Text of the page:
“It is not so much that women are expected to deal with the pain,” said Dr. Kate White, vice chair of academics in Boston Medical Center’s Department of OB/GYN. “It’s that the amount of pain they're experiencing is not believed.”

Many reproductive health procedures are considered routine.

“‘Routine’ means it’s routine for the person who's doing it. Not for the person who’s having it,” said White. “Root canals are really routine.”

Knowing your options

If you’re going in for a reproductive health procedure soon, there are a few basic pain control options to ask your doctor about. For a procedure like an IUD insertion, these options can range from ibuprofen to deep sedation. Doctors say that people should ask ahead of time, as some of these options may require arrangements before the procedure appointment.

Many providers encourage taking ibuprofen ahead of time, but for some, that may not be enough.

“It is not so much that women are expected to deal with the pain. It's that the amount of pain they're experiencing is not believed.”
Dr. Kate White, Boston Medical Center

One option is a paracervical block, an injection of lidocaine to the cervix.

“I sort of liken this to getting Novocain at the dentist before you get a cavity filled,” White said. “It is one of the evidence-proven techniques to reducing pain and discomfort during an IUD insertion. And you can go just to a regular appointment and have this done.”

Moderate sedation is often a cocktail of two different medications — one for pain and the other for anxiety. It will likely make a patient feel sleepy, but still conscious for the procedure.

With deep sedation, a patient will be fully unconscious for the procedure. Depending on the facility it may be done in an operating room or procedural unit.

Patients will need to weigh the logistics of each option — like finding a ride home from an appointment, or whether insurance covers the sedation costs. Some types of pain control require a referral or longer wait times for an appointment.

“I would like to get to the point where the patient gets to make that choice,” White said.

Acknowledging trauma and identity

Many providers have shifted to operating through a trauma-informed lens.

“We sort of assume that everybody has had some form of trauma and so that we are kind of using the same practices for every patient in terms of how we approach a pelvic exam,” said Dr. Rachel Cannon, the medical director of the GYN Procedure Unit at Boston Medical Center.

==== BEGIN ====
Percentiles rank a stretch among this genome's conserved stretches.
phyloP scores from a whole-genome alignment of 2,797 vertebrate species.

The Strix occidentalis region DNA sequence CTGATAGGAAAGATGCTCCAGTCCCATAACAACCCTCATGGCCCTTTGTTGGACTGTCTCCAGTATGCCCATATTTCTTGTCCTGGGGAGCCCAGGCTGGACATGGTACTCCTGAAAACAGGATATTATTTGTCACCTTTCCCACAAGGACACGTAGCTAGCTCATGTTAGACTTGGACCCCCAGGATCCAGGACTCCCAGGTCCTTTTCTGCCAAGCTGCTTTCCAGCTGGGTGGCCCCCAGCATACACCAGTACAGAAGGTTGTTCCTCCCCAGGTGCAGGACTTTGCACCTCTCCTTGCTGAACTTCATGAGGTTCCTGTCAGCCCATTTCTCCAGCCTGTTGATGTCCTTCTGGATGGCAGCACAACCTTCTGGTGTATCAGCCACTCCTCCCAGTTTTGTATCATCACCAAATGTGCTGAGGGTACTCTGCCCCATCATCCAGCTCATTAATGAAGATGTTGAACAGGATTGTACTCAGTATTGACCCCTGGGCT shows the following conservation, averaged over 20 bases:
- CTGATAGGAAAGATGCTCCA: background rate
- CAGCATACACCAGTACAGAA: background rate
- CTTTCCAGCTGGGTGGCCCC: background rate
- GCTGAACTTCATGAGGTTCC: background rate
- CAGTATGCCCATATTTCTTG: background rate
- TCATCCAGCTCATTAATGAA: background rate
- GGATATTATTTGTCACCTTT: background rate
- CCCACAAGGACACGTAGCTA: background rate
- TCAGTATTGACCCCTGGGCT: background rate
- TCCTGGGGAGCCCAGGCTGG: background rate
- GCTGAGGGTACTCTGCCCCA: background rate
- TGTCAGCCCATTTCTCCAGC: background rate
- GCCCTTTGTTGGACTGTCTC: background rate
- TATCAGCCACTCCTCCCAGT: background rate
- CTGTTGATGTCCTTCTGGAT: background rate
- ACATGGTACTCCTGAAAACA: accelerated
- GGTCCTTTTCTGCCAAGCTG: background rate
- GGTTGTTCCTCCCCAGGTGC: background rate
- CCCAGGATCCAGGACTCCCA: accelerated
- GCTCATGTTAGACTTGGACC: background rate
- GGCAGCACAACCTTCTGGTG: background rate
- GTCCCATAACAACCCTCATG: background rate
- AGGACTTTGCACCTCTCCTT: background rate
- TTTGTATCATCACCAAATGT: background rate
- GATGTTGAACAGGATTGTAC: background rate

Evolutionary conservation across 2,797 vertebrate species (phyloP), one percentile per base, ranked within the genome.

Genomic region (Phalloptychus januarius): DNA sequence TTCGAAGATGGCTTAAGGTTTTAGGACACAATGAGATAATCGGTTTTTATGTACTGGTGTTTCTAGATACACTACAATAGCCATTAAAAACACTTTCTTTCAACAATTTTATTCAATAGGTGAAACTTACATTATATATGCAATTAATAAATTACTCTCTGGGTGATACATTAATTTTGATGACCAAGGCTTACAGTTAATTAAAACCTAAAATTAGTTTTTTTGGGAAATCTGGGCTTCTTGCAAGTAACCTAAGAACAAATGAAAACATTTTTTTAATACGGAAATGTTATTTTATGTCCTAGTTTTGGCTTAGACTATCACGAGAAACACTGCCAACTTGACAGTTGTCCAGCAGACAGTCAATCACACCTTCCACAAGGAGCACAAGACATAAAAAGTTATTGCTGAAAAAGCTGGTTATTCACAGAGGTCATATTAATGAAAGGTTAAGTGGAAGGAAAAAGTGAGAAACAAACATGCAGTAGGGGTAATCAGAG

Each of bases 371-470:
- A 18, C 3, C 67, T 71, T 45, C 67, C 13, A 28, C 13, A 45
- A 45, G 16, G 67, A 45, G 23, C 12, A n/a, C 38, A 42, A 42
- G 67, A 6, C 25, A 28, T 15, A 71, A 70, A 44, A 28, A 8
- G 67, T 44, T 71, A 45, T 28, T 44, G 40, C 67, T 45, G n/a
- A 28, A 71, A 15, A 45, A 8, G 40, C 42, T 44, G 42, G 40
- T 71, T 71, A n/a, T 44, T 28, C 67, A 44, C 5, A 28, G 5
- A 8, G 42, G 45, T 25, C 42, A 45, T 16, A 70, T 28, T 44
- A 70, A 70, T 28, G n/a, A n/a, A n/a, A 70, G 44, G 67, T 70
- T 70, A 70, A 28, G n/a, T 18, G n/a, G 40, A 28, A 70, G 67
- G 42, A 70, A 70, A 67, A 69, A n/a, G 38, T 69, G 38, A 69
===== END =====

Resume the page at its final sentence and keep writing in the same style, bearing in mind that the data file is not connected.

A person wearing medical scrubs sits in a chair by a table with plastic displays showing the female reproductive system.
A medical clinician interviews a patient at a Boston Planned Parenthood in this Dec. 17, 2013, photo.
Steven Senne AP

Cannon explained this approach can take many forms, including talking through a procedure while the patient is still fully clothed, verbalizing what they will feel and when, limiting the number of people in the room and making sure patients know they can stop at any time.

“I always tell the patient, like, 'You are the boss,'” she said.

White said she’s started laying out these options to people who come in.

“Patients get so much relief out of just being offered it that sometimes they say, ‘Well, it’s nice to know I can get it,’” she said.

Cannon also emphasized that pain control options, specifically sedation, can impact gender nonbinary or transgender patients differently.

“Having a pelvic exam can be very dysphoric for them,” Cannon said. “So having the option to be completely sedated ... I think is incredible because it honors their wishes to live in the body that they want to be in, but also allows them to get the health care that they need.”

What next for Erika?

Erika, the young patient from Wakefield, recently learned her doctor is going to make accommodations for her to be sedated when he removes her IUD.

“I started sobbing from just like how relieved I was to have the doctor who knows my history, who also did the procedure, and just a doctor in general be like, ‘Yes, I can make accommodations for you if you're able to wait a little longer,’” she said.

She doesn’t know whether the sedation will be covered by insurance. But even if it’s not, she said she’s at the point where she’d rather pay it off over time than go through another painful experience.